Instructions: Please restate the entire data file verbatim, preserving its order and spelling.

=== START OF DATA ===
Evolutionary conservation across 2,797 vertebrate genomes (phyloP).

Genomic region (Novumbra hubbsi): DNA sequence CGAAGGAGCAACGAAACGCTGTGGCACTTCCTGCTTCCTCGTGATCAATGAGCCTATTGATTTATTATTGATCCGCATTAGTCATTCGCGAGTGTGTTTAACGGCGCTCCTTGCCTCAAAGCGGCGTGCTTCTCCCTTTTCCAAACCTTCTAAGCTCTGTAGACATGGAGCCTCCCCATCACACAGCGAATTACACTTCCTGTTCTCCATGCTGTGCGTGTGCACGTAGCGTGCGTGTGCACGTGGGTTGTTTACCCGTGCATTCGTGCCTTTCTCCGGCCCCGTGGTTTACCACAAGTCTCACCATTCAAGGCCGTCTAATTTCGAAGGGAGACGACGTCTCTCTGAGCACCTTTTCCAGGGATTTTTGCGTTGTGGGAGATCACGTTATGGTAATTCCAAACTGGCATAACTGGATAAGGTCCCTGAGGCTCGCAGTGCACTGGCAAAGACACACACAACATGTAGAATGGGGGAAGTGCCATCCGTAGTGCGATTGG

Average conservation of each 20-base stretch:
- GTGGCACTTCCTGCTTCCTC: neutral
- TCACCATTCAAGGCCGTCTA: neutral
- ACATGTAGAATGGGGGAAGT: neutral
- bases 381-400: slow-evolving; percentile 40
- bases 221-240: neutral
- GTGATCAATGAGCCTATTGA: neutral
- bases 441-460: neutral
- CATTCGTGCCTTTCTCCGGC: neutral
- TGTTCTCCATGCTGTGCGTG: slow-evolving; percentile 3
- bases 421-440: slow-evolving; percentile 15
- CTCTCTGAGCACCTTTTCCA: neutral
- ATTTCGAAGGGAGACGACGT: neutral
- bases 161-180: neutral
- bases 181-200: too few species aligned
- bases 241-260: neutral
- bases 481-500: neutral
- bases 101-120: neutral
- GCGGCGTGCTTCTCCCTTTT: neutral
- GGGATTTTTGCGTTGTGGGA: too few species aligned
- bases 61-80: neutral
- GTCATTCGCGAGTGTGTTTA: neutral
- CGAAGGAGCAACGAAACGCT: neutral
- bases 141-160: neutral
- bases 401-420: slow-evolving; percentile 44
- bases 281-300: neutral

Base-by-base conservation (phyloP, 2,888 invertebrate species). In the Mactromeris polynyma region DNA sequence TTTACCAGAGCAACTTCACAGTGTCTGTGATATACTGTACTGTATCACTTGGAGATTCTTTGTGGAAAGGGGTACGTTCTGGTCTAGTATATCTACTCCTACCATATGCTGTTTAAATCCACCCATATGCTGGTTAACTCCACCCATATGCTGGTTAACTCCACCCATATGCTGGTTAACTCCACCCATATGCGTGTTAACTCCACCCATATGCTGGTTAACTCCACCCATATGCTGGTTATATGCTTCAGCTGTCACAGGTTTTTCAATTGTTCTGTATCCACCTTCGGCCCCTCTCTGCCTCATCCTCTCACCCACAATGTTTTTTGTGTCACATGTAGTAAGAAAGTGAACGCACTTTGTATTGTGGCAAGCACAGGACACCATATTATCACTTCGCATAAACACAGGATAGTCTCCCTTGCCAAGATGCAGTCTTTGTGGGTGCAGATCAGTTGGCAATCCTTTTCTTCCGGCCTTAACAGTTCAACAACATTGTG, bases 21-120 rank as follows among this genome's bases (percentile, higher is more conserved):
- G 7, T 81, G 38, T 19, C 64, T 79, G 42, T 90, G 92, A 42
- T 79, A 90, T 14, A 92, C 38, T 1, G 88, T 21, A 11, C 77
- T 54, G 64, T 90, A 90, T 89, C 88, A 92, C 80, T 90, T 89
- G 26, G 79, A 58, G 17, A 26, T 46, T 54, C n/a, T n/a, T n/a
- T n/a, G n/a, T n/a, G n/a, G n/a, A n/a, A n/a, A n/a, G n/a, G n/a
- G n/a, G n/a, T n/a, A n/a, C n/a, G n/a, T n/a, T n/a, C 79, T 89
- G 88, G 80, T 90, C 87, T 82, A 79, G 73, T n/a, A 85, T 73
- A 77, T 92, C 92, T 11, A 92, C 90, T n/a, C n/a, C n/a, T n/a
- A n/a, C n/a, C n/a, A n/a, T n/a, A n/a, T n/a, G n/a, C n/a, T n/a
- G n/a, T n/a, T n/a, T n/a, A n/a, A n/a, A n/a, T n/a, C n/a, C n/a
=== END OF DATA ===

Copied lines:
Evolutionary conservation across 2,797 vertebrate genomes (phyloP).

Genomic region (Novumbra hubbsi): DNA sequence CGAAGGAGCAACGAAACGCTGTGGCACTTCCTGCTTCCTCGTGATCAATGAGCCTATTGATTTATTATTGATCCGCATTAGTCATTCGCGAGTGTGTTTAACGGCGCTCCTTGCCTCAAAGCGGCGTGCTTCTCCCTTTTCCAAACCTTCTAAGCTCTGTAGACATGGAGCCTCCCCATCACACAGCGAATTACACTTCCTGTTCTCCATGCTGTGCGTGTGCACGTAGCGTGCGTGTGCACGTGGGTTGTTTACCCGTGCATTCGTGCCTTTCTCCGGCCCCGTGGTTTACCACAAGTCTCACCATTCAAGGCCGTCTAATTTCGAAGGGAGACGACGTCTCTCTGAGCACCTTTTCCAGGGATTTTTGCGTTGTGGGAGATCACGTTATGGTAATTCCAAACTGGCATAACTGGATAAGGTCCCTGAGGCTCGCAGTGCACTGGCAAAGACACACACAACATGTAGAATGGGGGAAGTGCCATCCGTAGTGCGATTGG

Average conservation of each 20-base stretch:
- GTGGCACTTCCTGCTTCCTC: neutral
- TCACCATTCAAGGCCGTCTA: neutral
- ACATGTAGAATGGGGGAAGT: neutral
- bases 381-400: slow-evolving; percentile 40
- bases 221-240: neutral
- GTGATCAATGAGCCTATTGA: neutral
- bases 441-460: neutral
- CATTCGTGCCTTTCTCCGGC: neutral
- TGTTCTCCATGCTGTGCGTG: slow-evolving; percentile 3
- bases 421-440: slow-evolving; percentile 15
- CTCTCTGAGCACCTTTTCCA: neutral
- ATTTCGAAGGGAGACGACGT: neutral
- bases 161-180: neutral
- bases 181-200: too few species aligned
- bases 241-260: neutral
- bases 481-500: neutral
- bases 101-120: neutral
- GCGGCGTGCTTCTCCCTTTT: neutral
- GGGATTTTTGCGTTGTGGGA: too few species aligned
- bases 61-80: neutral
- GTCATTCGCGAGTGTGTTTA: neutral
- CGAAGGAGCAACGAAACGCT: neutral
- bases 141-160: neutral
- bases 401-420: slow-evolving; percentile 44
- bases 281-300: neutral

Base-by-base conservation (phyloP, 2,888 invertebrate species). In the Mactromeris polynyma region DNA sequence TTTACCAGAGCAACTTCACAGTGTCTGTGATATACTGTACTGTATCACTTGGAGATTCTTTGTGGAAAGGGGTACGTTCTGGTCTAGTATATCTACTCCTACCATATGCTGTTTAAATCCACCCATATGCTGGTTAACTCCACCCATATGCTGGTTAACTCCACCCATATGCTGGTTAACTCCACCCATATGCGTGTTAACTCCACCCATATGCTGGTTAACTCCACCCATATGCTGGTTATATGCTTCAGCTGTCACAGGTTTTTCAATTGTTCTGTATCCACCTTCGGCCCCTCTCTGCCTCATCCTCTCACCCACAATGTTTTTTGTGTCACATGTAGTAAGAAAGTGAACGCACTTTGTATTGTGGCAAGCACAGGACACCATATTATCACTTCGCATAAACACAGGATAGTCTCCCTTGCCAAGATGCAGTCTTTGTGGGTGCAGATCAGTTGGCAATCCTTTTCTTCCGGCCTTAACAGTTCAACAACATTGTG, bases 21-120 rank as follows among this genome's bases (percentile, higher is more conserved):
- G 7, T 81, G 38, T 19, C 64, T 79, G 42, T 90, G 92, A 42
- T 79, A 90, T 14, A 92, C 38, T 1, G 88, T 21, A 11, C 77
- T 54, G 64, T 90, A 90, T 89, C 88, A 92, C 80, T 90, T 89
- G 26, G 79, A 58, G 17, A 26, T 46, T 54, C n/a, T n/a, T n/a
- T n/a, G n/a, T n/a, G n/a, G n/a, A n/a, A n/a, A n/a, G n/a, G n/a
- G n/a, G n/a, T n/a, A n/a, C n/a, G n/a, T n/a, T n/a, C 79, T 89
- G 88, G 80, T 90, C 87, T 82, A 79, G 73, T n/a, A 85, T 73
- A 77, T 92, C 92, T 11, A 92, C 90, T n/a, C n/a, C n/a, T n/a
- A n/a, C n/a, C n/a, A n/a, T n/a, A n/a, T n/a, G n/a, C n/a, T n/a
- G n/a, T n/a, T n/a, T n/a, A n/a, A n/a, A n/a, T n/a, C n/a, C n/a